Each team was provided with healthy ingredients from which they could choose to add to their smoothie. There were strawberries, blueberries, and bananas for them to choose from. Ice and 100% cranberry juice were also added to the smoothies to cool down the drink and add some liquid.

Bright red smoothie from the strawberry group
Deep red smoothie from the blueberry group
National Nutrition Month Fruit Smoothie

  • 1/2 cup 100% cranberry juice
  • 2 cups frozen strawberries (or frozen blueberries)
  • 2 bananas, peeled
  • 1/2 cup ice

  • Add juice, strawberries, bananas, and ice to a blender. Blend until smooth.

Lots of fruit about to be blended
The final product about to be enjoyed!
Happy National Nutrition Month! 

Monday, March 24, 2014

Composting Part 2 of 2: How to Compost?

Last week we gave you plenty of reasons to compost. Now we want to show you how.

Composting at home is easier than you might think. There's a bit of science behind it to understand, but that just makes it more fun and rewarding. Even if you have limited space outside (or no space) there are ways to do it. Below we'll discuss the basics of outdoor composting.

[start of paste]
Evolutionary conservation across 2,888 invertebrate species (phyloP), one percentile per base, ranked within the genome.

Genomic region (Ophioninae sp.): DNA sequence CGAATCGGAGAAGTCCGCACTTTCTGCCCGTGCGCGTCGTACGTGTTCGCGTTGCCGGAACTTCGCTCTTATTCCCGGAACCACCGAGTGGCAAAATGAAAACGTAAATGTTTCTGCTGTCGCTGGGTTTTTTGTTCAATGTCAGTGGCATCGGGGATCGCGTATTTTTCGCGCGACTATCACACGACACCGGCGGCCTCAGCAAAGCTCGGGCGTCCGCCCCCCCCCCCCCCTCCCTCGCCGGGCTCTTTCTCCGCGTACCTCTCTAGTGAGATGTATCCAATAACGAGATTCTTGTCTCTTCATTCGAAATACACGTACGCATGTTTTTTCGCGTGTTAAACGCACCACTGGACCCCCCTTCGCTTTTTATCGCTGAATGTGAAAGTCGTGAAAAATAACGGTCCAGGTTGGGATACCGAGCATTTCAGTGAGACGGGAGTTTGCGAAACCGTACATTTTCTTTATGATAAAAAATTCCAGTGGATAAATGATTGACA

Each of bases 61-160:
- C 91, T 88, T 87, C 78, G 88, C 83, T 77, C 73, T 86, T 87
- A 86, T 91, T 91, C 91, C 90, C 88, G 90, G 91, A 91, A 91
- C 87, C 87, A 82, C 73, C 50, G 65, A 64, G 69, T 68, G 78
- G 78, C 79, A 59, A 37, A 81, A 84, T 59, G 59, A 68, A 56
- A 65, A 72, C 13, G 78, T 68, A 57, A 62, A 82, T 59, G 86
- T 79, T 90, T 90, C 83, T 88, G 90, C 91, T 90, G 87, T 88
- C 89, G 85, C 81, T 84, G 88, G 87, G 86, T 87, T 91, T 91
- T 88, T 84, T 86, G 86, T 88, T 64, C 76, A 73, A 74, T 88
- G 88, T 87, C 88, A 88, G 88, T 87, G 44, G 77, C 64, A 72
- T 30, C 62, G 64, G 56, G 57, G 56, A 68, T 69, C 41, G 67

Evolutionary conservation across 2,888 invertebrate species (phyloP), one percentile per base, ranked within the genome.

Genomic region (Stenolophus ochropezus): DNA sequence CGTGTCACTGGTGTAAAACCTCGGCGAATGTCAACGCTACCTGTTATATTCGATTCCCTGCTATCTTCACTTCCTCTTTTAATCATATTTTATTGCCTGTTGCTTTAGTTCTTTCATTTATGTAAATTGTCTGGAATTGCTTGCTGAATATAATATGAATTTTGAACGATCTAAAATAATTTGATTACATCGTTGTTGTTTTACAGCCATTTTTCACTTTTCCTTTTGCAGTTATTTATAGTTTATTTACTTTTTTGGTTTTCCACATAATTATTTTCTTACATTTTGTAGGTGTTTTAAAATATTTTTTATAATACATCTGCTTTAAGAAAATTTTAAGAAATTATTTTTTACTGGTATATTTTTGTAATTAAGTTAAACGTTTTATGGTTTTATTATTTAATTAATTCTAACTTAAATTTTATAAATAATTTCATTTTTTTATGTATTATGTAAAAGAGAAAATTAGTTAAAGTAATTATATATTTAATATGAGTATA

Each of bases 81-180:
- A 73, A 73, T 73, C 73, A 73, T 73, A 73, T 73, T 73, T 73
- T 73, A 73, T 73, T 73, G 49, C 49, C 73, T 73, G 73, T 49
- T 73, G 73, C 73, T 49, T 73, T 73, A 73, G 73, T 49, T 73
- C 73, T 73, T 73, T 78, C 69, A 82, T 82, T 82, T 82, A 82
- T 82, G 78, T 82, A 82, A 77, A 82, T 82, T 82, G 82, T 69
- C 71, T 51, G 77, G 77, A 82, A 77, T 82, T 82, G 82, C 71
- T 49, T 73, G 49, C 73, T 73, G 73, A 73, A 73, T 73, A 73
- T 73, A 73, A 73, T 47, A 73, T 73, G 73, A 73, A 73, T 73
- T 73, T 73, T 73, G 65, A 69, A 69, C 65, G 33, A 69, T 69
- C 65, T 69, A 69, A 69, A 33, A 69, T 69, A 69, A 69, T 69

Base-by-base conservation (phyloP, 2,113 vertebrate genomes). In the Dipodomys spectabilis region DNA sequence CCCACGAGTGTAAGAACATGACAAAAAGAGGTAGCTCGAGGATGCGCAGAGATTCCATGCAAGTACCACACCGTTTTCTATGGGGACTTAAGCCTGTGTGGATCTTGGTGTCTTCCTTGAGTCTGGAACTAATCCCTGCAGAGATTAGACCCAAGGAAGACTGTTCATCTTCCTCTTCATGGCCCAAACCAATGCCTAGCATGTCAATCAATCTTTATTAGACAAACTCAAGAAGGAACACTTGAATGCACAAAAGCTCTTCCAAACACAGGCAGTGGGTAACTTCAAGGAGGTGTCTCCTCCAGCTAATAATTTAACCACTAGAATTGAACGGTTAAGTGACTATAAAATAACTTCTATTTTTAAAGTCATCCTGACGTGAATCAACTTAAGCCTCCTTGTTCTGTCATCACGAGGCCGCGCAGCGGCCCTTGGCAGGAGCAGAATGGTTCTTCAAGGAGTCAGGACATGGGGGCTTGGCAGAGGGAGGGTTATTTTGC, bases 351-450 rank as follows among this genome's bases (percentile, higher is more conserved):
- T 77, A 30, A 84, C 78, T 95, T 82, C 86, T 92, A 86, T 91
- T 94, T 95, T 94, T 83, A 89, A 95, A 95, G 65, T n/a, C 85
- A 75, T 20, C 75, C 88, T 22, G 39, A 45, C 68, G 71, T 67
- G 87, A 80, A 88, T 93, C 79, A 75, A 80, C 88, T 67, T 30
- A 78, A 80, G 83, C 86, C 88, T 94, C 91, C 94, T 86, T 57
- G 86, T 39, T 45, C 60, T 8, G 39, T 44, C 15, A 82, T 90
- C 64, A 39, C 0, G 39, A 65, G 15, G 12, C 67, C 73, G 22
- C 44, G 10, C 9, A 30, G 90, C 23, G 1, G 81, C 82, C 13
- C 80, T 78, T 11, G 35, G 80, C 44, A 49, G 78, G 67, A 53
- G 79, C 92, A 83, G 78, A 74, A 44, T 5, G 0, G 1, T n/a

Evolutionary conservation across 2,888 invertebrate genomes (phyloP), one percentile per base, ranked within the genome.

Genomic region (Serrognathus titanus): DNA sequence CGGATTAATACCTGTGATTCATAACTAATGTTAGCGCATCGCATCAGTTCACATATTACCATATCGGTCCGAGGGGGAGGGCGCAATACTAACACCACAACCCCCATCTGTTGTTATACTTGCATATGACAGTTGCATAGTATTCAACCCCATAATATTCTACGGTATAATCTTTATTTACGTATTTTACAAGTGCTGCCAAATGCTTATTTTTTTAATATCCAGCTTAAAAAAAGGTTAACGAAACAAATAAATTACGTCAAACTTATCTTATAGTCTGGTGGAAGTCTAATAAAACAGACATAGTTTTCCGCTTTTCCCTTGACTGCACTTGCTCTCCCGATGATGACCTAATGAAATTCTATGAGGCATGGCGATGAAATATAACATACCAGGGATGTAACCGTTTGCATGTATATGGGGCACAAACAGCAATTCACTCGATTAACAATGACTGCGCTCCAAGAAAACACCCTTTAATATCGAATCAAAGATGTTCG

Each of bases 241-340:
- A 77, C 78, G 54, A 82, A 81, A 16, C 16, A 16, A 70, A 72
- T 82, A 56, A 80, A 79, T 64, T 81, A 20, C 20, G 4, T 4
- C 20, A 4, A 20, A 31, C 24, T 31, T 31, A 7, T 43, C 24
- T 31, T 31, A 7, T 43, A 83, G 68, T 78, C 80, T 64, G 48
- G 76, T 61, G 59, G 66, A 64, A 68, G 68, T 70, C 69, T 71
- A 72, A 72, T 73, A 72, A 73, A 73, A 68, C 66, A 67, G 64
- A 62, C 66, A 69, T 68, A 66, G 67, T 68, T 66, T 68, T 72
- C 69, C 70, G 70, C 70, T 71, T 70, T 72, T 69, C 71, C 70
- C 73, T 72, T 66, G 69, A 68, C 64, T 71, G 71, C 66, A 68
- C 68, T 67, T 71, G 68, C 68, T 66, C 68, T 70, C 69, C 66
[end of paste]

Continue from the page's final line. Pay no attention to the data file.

In case you're not sure what compost looks like, it's all that rich dark brown soil-like material. 

The basics:

One of Sankofa's Composting Containers
1. Get food scrap collection and composting containers. In order to compost you'll need a bin to collect your kitchen food scraps in. This can be as simple as a small plastic bin with lid from Walmart. You'll also need an outdoor bin for your scraps to turn into compost. This bin can be made of almost any material, as long as it can contain the scraps. Sankofa has a wooden container as seen on the right. If you're handy, you could build your own bin.

2. Collect food scraps. The next step is to start collecting kitchen food scraps (mainly fruit and vegetable cores, peels, and stalks). You can see our workplace collection bin full of food below. We've provided a list of compost do's and dont's at the end of the post.

Our "garbage", a worm's food

A nice mix of "greens" (food scraps-orange peels) and "browns" (leaves)